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April 20, 1990 - Image 62

Resource type:
Text
Publication:
The Detroit Jewish News, 1990-04-20

Disclaimer: Computer generated plain text may have errors. Read more about this.



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62

FRIDAY, APRIL 20, 1990

Jewish Life In Morocco

LESLEY MILLER

Special to The Jewish News

I

recently took a voyage
through the mountains
and deserts of southern
Morocco. My purpose was not
tourism or shopping (both
legitimate reasons for taking
such a trip) but rather a
search for Jewish history. I
joined a research team of an
American architect and
photographer sent by the
World Monuments Fund to
locate and photograph old
synagogues and cemeteries
throughout Morocco. I offered
my services for part of their
trip as the team "sociologist!'
With great anticipation I took
temporary leave of the poor
and old people with whom I
work, so that I could search
for the traces of their past.
Although very few Jews
still live in the isolated towns
and villages of the South,
shadows of their once signifi-
cant presence remain. Most of
the region is inhabited by
Berbers, the original people of
Morocco. Before the arrival of
the Arabs in the 7th century,
Berbers were generally
Animist, Christian or Jewish.
Many were converted to
Judaism by Palestinian Jews
who had fled to North Africa
after the destruction of the
Second Temple. Since that
time, they were an integral
part of the economic and
cultural fabric of the South.
All over Morocco, Jews
flourished in their own self-
contained neighborhoods call-
ed mellahs. Many southern
villages still have well-
preserved mellahs which
were deserted in the 1950s
when the majority of the
rural southern Jews im-
migrated to Israel. Old
wooden doors, thick mud
walls and narrow winding
streets hint at what life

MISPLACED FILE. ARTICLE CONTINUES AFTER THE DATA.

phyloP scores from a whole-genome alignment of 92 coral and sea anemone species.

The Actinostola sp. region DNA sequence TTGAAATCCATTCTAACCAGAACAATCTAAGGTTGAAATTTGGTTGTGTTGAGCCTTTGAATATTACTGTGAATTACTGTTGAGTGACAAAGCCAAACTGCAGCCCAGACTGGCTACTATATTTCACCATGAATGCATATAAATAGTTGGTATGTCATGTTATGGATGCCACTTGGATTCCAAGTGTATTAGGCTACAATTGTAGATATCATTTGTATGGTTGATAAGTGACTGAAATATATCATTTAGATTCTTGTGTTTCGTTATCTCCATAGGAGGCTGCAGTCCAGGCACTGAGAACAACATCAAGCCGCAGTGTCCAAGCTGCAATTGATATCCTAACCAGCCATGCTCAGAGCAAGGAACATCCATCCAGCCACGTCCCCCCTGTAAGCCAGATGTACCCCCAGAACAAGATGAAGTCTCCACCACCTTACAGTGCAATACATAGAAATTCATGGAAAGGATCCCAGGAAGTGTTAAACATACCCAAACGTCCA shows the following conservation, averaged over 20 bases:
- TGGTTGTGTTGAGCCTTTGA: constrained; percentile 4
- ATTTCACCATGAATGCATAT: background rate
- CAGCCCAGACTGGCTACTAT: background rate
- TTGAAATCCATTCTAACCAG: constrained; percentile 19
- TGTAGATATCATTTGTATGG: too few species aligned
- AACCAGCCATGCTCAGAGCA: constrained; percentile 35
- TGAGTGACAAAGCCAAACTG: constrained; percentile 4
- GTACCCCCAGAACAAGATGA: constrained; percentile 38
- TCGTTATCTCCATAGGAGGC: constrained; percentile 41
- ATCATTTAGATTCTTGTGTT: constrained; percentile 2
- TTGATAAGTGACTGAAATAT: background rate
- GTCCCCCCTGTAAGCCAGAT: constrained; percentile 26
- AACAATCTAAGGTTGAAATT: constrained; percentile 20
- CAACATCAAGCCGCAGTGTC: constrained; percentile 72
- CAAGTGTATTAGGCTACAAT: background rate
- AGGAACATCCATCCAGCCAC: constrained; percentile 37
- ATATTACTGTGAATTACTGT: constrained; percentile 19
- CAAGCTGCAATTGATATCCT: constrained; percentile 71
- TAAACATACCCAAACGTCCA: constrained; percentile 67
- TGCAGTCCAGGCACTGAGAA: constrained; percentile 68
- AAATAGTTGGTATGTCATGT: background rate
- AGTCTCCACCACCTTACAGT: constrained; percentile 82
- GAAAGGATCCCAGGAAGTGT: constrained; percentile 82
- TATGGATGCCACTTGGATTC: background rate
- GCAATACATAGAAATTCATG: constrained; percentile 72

might have been. With the
memories of leathered Berber
men wrapped in white cotton,
we tried to reconstruct Jewish
life in each village we visited.
It was easier to feel the tex-
ture of Jewish life than to
establish fixed numbers and
facts. I had vivid images of
Berber boys playing outside
the "Mosque of the Jews,"
screaming over the chanting
voices of a vibrant Jewish
community. Some of the old
men I spoke with remem-
bered fragments of our
prayers.
In the time of the Jews each
mellah contained at least one
synagogue. However, unlike
mosques, the Moroccan
synagogue was never built
conspicuously in a central

space. Rather, it was built
with discretion on a side
street or alley. Most were
without any exterior
grandeur or symbols to in-
dicate that they were places of
worship. The interior ar-
chitecture and space were of
modest dimensions as well,
often too small to hold the en-
tire community. Some
synagogues in southern
village still exist in
something close to their
original architectural form;
however, they have become
Koranic schools, private
houses or barns for animals.
Others were just locked and
deserted when the last Jews
left.
The most striking sight we
visited was a small village
about 50 kilometers outside
of Tarroudant. We arrived
during a torrential downpour
and had to slog through the
mud, schlepping our equip-
ment under bending um-
brellas. We tried unsuc-
cessfully to keep pace with
sandalled feet more skilled
than our own. A gate was
unlocked; we entered a cour-
tyard and suddenly I felt
myself in another world. I was
the first to crouch through the
door and I let out a yelp when
I saw that under infinite
bales of hay was an almost
perfectly preserved
synagogue.
It was a square room with
plastered mud walls, a central
square of arches and a
beautiful wood ceiling. On the
arch facing the entrance was
painted "Mah Tovu Ohelcha
Y'acov, Mishkenotecha Israel
. ." On each respective wall
was written: Tzaphon,
Darom, Mizrach and Maarav
(North, South, East, West).
The painted wooden ark was
still in its original location
and facing it we could see
pieces of the bimah under the
hay. The men sat on a mud
bench running the perimeter
of the room. The women's sec-
tion was outside in the court-
yard and adjoining it was a
mud mikvah.
The lanky Berber using the
synagogue told us he was
maintaining and repairing it
in the absence of its Jewish
owners. I'm not sure whether
he believed that the landlords
were ever coming back to
claim their property; however,
he cared for it as if they
visited regularly. Despite
storing his hay there out of
practical necessity, I believed
he respected the abandoned
place of worship. He told us
there had been about 200
Jews in the village, before
they began to emigrate. They

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